Prevalence and Perception of Obesity Among Sub-Saharan Africans in Korea
There is a dearth of obesity study among sub-Saharan African immigrants in Seoul, Korea. We investigated the prevalence and perception of obesity among this population. A cross-sectional study involving 211 immigrants aged 20 years and above from sub-Saharan Africa was carried out, using a structured questionnaire. Obesity (BMI ≥ 30.0 kg/m²) was calculated as the primary outcome variable. The overall prevalence of obesity was 27.0% (men 22.6% and women 36.8%). In a logistic regression analysis adjusting for age, obesity was significantly associated with increased duration of residence. Participants were 4.03 (95% CI 1.63–9.94) more likely to disagree than agree that obesity is a sign of wealth and that it gives respect. There is an urgent need to assess the possible factors predisposing sub-Saharan Africans to obesity and interventions should be designed targeting their lifestyle modification for healthy weight.
KeywordsObesity Immigrants Perception Sub-Saharan Africa
We thank the Nigerian embassy in Seoul for endorsing the study and participating, the church leaders and the study participants for making this study possible. We are also grateful to Alaeze Ogbonna and Lydia Asante for helping in recruitment and taking measurements of the participants.
All authors contributed to the study. Writing of manuscript: Ijeoma Alaeze. Review of discussion, development of questionnaire: Sungsoo Chun. Statistical analysis and research design: Mieun Yun. Development of the basic concept and theory, methodology, guide in the writing process and editing: Maxine Newell.
Compliance with Ethical Standards
Conflict of interest
The authors declare that they have no conflict of interest.
The research was approved by the Sahmyook University Institutional Review Board and provided in accordance with the declaration of Helsinki.
Informed consent was obtained from all individual participant included in the study.
- 1.Ng M, Fleming T, Robinson M, Thomson B, Graetz N, Margono C, et al. Global, regional, and national prevalence of overweight and obesity in children and adults during 1980–2013: a systematic analysis for the Global Burden of Disease Study 2013. Lancet. 2014;384(9945):766–81.CrossRefPubMedPubMedCentralGoogle Scholar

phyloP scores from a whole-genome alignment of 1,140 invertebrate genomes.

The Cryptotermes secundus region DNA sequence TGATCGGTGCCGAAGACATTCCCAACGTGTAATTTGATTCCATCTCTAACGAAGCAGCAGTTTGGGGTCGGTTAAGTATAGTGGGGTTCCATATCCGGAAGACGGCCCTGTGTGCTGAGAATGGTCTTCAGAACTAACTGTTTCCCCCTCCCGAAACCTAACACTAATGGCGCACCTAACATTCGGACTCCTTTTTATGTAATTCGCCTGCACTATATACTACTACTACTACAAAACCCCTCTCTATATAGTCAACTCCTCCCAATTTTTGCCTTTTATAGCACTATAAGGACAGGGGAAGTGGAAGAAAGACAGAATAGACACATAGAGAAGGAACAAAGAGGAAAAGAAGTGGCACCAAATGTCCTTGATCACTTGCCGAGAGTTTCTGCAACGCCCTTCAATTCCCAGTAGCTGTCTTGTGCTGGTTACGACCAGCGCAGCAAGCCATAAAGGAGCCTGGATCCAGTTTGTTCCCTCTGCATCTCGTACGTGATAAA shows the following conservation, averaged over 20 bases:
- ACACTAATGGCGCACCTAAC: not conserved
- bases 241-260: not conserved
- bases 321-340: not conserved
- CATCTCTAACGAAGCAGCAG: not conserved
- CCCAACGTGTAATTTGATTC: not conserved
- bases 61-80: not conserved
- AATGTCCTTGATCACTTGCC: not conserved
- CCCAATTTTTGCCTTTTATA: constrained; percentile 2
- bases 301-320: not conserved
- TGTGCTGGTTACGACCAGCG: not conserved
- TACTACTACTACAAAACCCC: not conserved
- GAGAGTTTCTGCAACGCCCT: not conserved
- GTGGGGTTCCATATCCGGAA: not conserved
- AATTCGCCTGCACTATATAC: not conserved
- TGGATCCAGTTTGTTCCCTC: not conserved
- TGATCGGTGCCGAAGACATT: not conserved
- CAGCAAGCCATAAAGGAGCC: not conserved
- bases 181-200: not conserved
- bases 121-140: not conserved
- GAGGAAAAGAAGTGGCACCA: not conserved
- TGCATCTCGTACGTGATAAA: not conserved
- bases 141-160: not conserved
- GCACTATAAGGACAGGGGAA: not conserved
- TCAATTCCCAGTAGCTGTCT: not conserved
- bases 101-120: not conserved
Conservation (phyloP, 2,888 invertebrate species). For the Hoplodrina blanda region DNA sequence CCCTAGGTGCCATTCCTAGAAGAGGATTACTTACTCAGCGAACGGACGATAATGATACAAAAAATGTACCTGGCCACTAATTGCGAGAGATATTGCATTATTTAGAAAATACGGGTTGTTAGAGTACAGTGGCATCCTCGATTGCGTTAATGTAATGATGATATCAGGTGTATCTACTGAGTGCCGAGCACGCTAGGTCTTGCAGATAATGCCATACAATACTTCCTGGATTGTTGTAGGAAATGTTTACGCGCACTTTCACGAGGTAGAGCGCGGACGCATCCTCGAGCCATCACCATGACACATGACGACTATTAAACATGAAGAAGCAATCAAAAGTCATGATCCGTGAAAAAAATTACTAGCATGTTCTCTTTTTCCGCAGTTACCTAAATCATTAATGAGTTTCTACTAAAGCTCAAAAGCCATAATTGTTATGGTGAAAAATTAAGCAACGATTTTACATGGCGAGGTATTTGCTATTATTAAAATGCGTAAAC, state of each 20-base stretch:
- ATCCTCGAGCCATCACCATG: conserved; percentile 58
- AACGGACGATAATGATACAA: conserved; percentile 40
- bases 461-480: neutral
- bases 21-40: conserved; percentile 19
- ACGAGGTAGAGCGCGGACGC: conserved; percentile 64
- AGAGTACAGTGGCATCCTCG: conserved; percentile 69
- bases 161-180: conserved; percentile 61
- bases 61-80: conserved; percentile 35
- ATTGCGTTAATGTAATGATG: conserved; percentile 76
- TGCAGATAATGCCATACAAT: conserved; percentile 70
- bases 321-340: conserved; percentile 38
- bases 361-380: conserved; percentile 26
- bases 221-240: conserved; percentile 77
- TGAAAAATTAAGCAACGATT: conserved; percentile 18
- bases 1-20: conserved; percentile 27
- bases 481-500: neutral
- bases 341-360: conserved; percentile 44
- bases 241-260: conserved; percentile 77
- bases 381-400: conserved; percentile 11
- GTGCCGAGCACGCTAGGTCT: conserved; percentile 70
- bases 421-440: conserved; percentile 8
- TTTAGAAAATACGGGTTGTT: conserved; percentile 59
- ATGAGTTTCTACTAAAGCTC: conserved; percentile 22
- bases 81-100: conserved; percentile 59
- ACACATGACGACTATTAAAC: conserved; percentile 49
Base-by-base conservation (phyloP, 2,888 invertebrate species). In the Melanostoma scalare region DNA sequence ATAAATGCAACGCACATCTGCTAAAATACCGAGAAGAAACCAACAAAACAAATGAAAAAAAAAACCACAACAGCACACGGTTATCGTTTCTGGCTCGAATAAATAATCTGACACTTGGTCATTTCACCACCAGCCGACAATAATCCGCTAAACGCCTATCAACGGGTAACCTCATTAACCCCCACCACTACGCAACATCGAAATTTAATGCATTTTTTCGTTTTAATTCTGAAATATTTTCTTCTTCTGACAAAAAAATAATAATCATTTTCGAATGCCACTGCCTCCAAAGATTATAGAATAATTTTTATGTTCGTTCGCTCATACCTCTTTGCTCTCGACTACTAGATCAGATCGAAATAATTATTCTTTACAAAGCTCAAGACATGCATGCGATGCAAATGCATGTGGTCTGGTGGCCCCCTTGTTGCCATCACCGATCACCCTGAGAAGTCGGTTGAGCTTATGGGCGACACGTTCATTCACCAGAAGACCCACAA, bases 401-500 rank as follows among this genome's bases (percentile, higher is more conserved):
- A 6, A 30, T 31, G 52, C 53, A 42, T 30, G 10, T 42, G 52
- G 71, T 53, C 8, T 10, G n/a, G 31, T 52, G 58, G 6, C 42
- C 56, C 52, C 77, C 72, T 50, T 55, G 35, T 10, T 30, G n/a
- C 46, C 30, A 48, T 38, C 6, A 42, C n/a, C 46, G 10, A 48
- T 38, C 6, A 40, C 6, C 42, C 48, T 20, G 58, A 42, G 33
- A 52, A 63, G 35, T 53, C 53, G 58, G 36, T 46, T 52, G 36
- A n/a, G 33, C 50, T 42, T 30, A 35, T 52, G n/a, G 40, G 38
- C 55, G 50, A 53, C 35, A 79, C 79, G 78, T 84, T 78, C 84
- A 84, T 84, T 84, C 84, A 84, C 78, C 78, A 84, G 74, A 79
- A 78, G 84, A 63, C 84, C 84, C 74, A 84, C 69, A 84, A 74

- 2.Adderley-Kelly B. The prevalence of overweight and obesity among undergraduate health sciences students. Official J Assoc Black Nurs Fac High Educ. 2007;18(2):46–50.Google Scholar
- 4.El-Hazmi M, Warsy A. Relationship between age and the prevalence of obesity and overweight in Saudi population. Bahrain Med Bull. 2002;24(2):1–7.Google Scholar
- 9.Cawley J. The economics of obesity. Natl Bur Econ Res Reporter. 2013;2013(4):7–10.Google Scholar
- 16.Korean Statistical Information Service. http://kosis.kr/statisticsList/statisticsList_01List.jsp?vwcd=MT_ZTITLE&parentId=A#SubCont.
- 17.World Health Organization. Definition of key terms. 2013 http://www.who.int/hiv/pub/guidelines/arv2013/intro/keyterms/en/.
- 19.Finucane MM, Stevens GA, Cowan MJ, Danaei G, Lin JK, Paciorek CJ, et al. National, regional, and global trends in body-mass index since 1980: systematic analysis of health examination surveys and epidemiological studies with 960 country-years and 9.1 million participants. Lancet. 2011;377(9765):557–67.CrossRefPubMedPubMedCentralGoogle Scholar
- 35.Mikolajczyk RT, Maxwell AE, El Ansari W, Stock C, Petkeviciene J, Guillen-Grima F. Relationship between perceived body weight and body mass index based on self-reported height and weight among university students: a cross-sectional study in seven European countries. BioMed Cent Public Health. 2010;10(1):40.CrossRefGoogle Scholar
- 38.Kennedy S, McDonald JT, Biddle N. The healthy immigrant effect and immigrant selection: evidence from four countries. Soc Econ Dimensions Aging Popul Res Pap. 2006;2006:164.Google Scholar
- 39.Domnich A, Panatto D, Gasparini R, Amicizia D. The “healthy immigrant” effect: does it exist in Europe today? Italian J Public Health. 2012;9(3):41.Google Scholar